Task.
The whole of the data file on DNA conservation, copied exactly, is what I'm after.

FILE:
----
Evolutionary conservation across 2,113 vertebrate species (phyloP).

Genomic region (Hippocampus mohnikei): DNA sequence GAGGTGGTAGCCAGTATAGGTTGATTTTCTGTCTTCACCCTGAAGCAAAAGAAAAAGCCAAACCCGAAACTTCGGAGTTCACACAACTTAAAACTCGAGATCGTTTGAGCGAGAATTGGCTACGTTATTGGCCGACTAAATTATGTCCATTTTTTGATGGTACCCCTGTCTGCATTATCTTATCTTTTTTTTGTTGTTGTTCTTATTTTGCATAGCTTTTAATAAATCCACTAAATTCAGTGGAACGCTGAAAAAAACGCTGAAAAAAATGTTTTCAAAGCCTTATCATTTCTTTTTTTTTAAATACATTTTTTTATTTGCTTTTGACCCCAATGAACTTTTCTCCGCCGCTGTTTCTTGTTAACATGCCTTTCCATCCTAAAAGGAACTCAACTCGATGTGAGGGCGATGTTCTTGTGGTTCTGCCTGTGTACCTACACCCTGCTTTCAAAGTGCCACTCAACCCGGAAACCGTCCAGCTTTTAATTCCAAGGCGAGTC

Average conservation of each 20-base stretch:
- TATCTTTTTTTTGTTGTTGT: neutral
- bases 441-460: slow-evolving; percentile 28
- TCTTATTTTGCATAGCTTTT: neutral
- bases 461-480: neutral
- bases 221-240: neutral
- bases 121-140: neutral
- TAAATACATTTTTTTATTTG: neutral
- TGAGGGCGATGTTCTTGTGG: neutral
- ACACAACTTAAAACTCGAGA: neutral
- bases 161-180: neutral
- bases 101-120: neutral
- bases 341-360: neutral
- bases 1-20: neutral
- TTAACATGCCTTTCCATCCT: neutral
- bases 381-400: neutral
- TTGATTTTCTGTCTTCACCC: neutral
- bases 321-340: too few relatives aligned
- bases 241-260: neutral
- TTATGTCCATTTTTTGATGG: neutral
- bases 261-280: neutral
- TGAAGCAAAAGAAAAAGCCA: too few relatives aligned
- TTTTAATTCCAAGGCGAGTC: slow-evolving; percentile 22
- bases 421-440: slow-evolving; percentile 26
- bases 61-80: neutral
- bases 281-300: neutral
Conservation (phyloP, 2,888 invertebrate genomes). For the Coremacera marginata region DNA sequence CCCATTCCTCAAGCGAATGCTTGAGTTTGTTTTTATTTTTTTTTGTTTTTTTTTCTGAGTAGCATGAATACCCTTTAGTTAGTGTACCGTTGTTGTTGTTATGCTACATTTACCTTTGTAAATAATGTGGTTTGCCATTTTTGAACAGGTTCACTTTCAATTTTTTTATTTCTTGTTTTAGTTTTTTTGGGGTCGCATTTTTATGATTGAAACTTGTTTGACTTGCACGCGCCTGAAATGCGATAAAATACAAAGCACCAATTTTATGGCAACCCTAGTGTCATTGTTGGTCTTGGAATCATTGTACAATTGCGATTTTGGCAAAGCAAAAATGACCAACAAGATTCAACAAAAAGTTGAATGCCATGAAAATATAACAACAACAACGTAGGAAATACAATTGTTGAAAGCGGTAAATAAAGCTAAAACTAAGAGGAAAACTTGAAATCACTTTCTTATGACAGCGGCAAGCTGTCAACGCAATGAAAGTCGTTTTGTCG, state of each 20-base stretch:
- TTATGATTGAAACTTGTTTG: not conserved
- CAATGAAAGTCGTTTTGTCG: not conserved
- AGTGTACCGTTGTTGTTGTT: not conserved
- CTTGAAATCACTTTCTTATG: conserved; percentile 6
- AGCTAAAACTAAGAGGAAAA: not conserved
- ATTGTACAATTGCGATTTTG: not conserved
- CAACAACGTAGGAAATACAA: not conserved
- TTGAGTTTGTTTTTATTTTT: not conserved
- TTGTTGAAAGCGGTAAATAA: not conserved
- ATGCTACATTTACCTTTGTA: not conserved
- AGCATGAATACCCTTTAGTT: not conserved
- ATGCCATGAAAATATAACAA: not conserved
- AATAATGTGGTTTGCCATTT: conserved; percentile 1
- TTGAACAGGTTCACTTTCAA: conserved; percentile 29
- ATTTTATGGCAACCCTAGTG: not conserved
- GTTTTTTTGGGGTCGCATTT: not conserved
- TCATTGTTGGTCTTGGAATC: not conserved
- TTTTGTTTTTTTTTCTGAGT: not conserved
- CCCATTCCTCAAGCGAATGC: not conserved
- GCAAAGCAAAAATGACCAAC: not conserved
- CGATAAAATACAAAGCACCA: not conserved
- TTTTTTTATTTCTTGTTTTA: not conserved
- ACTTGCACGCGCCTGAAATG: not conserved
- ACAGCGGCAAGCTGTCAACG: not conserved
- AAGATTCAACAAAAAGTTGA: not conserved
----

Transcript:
Evolutionary conservation across 2,113 vertebrate species (phyloP).

Genomic region (Hippocampus mohnikei): DNA sequence GAGGTGGTAGCCAGTATAGGTTGATTTTCTGTCTTCACCCTGAAGCAAAAGAAAAAGCCAAACCCGAAACTTCGGAGTTCACACAACTTAAAACTCGAGATCGTTTGAGCGAGAATTGGCTACGTTATTGGCCGACTAAATTATGTCCATTTTTTGATGGTACCCCTGTCTGCATTATCTTATCTTTTTTTTGTTGTTGTTCTTATTTTGCATAGCTTTTAATAAATCCACTAAATTCAGTGGAACGCTGAAAAAAACGCTGAAAAAAATGTTTTCAAAGCCTTATCATTTCTTTTTTTTTAAATACATTTTTTTATTTGCTTTTGACCCCAATGAACTTTTCTCCGCCGCTGTTTCTTGTTAACATGCCTTTCCATCCTAAAAGGAACTCAACTCGATGTGAGGGCGATGTTCTTGTGGTTCTGCCTGTGTACCTACACCCTGCTTTCAAAGTGCCACTCAACCCGGAAACCGTCCAGCTTTTAATTCCAAGGCGAGTC

Average conservation of each 20-base stretch:
- TATCTTTTTTTTGTTGTTGT: neutral
- bases 441-460: slow-evolving; percentile 28
- TCTTATTTTGCATAGCTTTT: neutral
- bases 461-480: neutral
- bases 221-240: neutral
- bases 121-140: neutral
- TAAATACATTTTTTTATTTG: neutral
- TGAGGGCGATGTTCTTGTGG: neutral
- ACACAACTTAAAACTCGAGA: neutral
- bases 161-180: neutral
- bases 101-120: neutral
- bases 341-360: neutral
- bases 1-20: neutral
- TTAACATGCCTTTCCATCCT: neutral
- bases 381-400: neutral
- TTGATTTTCTGTCTTCACCC: neutral
- bases 321-340: too few relatives aligned
- bases 241-260: neutral
- TTATGTCCATTTTTTGATGG: neutral
- bases 261-280: neutral
- TGAAGCAAAAGAAAAAGCCA: too few relatives aligned
- TTTTAATTCCAAGGCGAGTC: slow-evolving; percentile 22
- bases 421-440: slow-evolving; percentile 26
- bases 61-80: neutral
- bases 281-300: neutral
Conservation (phyloP, 2,888 invertebrate genomes). For the Coremacera marginata region DNA sequence CCCATTCCTCAAGCGAATGCTTGAGTTTGTTTTTATTTTTTTTTGTTTTTTTTTCTGAGTAGCATGAATACCCTTTAGTTAGTGTACCGTTGTTGTTGTTATGCTACATTTACCTTTGTAAATAATGTGGTTTGCCATTTTTGAACAGGTTCACTTTCAATTTTTTTATTTCTTGTTTTAGTTTTTTTGGGGTCGCATTTTTATGATTGAAACTTGTTTGACTTGCACGCGCCTGAAATGCGATAAAATACAAAGCACCAATTTTATGGCAACCCTAGTGTCATTGTTGGTCTTGGAATCATTGTACAATTGCGATTTTGGCAAAGCAAAAATGACCAACAAGATTCAACAAAAAGTTGAATGCCATGAAAATATAACAACAACAACGTAGGAAATACAATTGTTGAAAGCGGTAAATAAAGCTAAAACTAAGAGGAAAACTTGAAATCACTTTCTTATGACAGCGGCAAGCTGTCAACGCAATGAAAGTCGTTTTGTCG, state of each 20-base stretch:
- TTATGATTGAAACTTGTTTG: not conserved
- CAATGAAAGTCGTTTTGTCG: not conserved
- AGTGTACCGTTGTTGTTGTT: not conserved
- CTTGAAATCACTTTCTTATG: conserved; percentile 6
- AGCTAAAACTAAGAGGAAAA: not conserved
- ATTGTACAATTGCGATTTTG: not conserved
- CAACAACGTAGGAAATACAA: not conserved
- TTGAGTTTGTTTTTATTTTT: not conserved
- TTGTTGAAAGCGGTAAATAA: not conserved
- ATGCTACATTTACCTTTGTA: not conserved
- AGCATGAATACCCTTTAGTT: not conserved
- ATGCCATGAAAATATAACAA: not conserved
- AATAATGTGGTTTGCCATTT: conserved; percentile 1
- TTGAACAGGTTCACTTTCAA: conserved; percentile 29
- ATTTTATGGCAACCCTAGTG: not conserved
- GTTTTTTTGGGGTCGCATTT: not conserved
- TCATTGTTGGTCTTGGAATC: not conserved
- TTTTGTTTTTTTTTCTGAGT: not conserved
- CCCATTCCTCAAGCGAATGC: not conserved
- GCAAAGCAAAAATGACCAAC: not conserved
- CGATAAAATACAAAGCACCA: not conserved
- TTTTTTTATTTCTTGTTTTA: not conserved
- ACTTGCACGCGCCTGAAATG: not conserved
- ACAGCGGCAAGCTGTCAACG: not conserved
- AAGATTCAACAAAAAGTTGA: not conserved